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Stay Safe This Summer


Let’s celebrate National Safety Month and stay safe this summer with our safety tips

Summer’s the perfect time to head outside, be more active and enjoy the warm weather. But all those poolside barbecues, days spent by the pool or beach, family bike rides and other activities bring potential health hazards, too. Rosemarie Ennis, EMT, North Shore-LIJ’s Director of Community Health, shares important information about some of the biggest summer safety concerns:

Be Smart Around Water. Drowning is the leading cause of unintentional injury in both children and adults so it’s crucial to know basic water safety rules.

  • Always be on watch. With children, the key to preventing accidents is supervising them without distraction 100% of the time. Swim vests, floats and other products are no substitute for constant attention.
  • Safeguard your pool. If you have a pool in your backyard, it needs to be properly fenced with a self-latching gate. Also consider installing a pool or gate alarm.
  • Always use personal floatation devices when boating or doing other water sports.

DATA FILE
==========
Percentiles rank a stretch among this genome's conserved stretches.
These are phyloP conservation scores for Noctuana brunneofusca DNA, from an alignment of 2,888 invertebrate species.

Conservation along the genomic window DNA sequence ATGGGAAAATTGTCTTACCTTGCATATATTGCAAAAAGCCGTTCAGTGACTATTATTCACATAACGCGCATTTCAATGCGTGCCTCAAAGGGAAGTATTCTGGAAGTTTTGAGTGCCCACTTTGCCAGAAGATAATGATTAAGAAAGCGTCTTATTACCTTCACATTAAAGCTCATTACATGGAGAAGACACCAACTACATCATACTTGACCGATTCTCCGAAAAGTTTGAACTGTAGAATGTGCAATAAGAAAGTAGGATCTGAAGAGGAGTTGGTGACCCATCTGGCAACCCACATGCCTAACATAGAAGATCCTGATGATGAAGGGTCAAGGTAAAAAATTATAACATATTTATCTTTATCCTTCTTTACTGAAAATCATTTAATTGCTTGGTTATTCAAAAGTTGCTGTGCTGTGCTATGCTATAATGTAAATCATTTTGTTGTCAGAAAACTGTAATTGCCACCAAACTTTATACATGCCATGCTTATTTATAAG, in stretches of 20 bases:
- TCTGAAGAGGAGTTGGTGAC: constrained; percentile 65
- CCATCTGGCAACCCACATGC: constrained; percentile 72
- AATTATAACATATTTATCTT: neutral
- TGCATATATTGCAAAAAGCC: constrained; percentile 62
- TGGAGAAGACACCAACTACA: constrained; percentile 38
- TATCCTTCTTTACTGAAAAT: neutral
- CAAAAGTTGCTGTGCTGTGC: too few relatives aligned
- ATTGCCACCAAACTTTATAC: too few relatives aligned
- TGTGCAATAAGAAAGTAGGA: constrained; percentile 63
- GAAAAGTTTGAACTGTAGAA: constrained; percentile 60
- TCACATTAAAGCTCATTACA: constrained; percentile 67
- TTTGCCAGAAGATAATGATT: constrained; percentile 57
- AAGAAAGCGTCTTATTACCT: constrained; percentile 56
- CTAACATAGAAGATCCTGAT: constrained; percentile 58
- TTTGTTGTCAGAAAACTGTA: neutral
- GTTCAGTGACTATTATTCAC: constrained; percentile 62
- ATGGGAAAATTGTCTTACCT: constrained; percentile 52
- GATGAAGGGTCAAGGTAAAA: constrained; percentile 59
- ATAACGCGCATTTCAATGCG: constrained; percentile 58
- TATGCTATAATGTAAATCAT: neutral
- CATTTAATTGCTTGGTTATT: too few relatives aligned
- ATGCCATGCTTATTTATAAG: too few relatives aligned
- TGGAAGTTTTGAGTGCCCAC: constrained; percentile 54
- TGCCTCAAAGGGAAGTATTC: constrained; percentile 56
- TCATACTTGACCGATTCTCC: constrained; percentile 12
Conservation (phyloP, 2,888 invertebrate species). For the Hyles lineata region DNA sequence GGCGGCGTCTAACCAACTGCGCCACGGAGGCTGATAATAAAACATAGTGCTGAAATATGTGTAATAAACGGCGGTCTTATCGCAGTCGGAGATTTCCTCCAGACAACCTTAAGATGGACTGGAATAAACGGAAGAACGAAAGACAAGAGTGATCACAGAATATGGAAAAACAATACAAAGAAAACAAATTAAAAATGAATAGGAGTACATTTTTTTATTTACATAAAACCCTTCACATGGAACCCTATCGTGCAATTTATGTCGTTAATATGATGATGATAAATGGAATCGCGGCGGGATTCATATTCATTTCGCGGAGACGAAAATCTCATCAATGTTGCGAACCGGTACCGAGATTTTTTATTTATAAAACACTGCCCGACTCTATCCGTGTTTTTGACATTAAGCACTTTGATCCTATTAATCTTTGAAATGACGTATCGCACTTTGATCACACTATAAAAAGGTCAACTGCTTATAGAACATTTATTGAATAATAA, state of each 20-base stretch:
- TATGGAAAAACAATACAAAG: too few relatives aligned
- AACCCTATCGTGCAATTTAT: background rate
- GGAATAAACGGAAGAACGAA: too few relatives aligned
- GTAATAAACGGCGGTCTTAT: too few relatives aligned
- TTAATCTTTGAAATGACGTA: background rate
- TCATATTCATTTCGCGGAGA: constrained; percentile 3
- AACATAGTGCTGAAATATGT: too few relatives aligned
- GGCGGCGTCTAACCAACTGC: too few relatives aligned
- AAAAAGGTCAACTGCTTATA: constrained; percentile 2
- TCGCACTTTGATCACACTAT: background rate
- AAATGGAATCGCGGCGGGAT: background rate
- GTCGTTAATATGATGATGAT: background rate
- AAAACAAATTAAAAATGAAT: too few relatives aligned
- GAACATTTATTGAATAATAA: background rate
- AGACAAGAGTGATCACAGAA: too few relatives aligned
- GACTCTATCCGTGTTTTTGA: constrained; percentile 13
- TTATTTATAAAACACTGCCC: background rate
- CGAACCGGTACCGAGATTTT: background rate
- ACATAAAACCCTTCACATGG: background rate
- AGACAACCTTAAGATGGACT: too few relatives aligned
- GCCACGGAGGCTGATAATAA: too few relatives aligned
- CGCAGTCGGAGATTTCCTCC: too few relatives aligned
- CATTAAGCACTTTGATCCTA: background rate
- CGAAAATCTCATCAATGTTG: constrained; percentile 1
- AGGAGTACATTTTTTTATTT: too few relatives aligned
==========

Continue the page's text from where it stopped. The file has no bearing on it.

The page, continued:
• Never swim alone. This is a case where there’s safety in numbers: Even if you consider yourself an expert swimmer, don’t swim solo just in case something unexpected happens.
  • Look before you leap. Check the water depth before diving into unknown water.

TIP: If you find yourself in deep water and are having trouble swimming, don’t panic. Instead tread water, raise a closed fist and yell for help.

Be Cool. Heat exhaustion and heat stroke don’t just happen on the football field. Studies show that even doing everyday activities like yard work can increase your risk for heat-related illnesses.

  • Stay hydrated. Always drink plenty of water when you’re doing physical activities in hot temperatures. Don’t wait until you feel thirsty—that means you’re starting to become dehydrated.
  • Take breaks. Seek out shade or air conditioning as much as possible.
  • Never leave a child in a locked or unattended car for any amount of time. Children’s body temperatures rise three to five times faster than adults do, and the temperature inside a car can quickly reach dangerously high levels in a matter of minutes.

Ride Safely. Bicycle-related injuries are at a peak during the summer months.

  • Always wear a helmet and make sure it fits you properly. It should fit snugly but not too tight.
  • Follow the traffic rules. When riding on roads with cars, keep in mind that cyclists must obey the same traffic rules that cars do.
  • Be visible. If you’ll be riding after dark, make sure you and your bike have reflective materials so cars can see you clearly.
  • Warm up. If it’s your first time on a bike in many years—or even months—take a little time to practice before you head out on a busy street.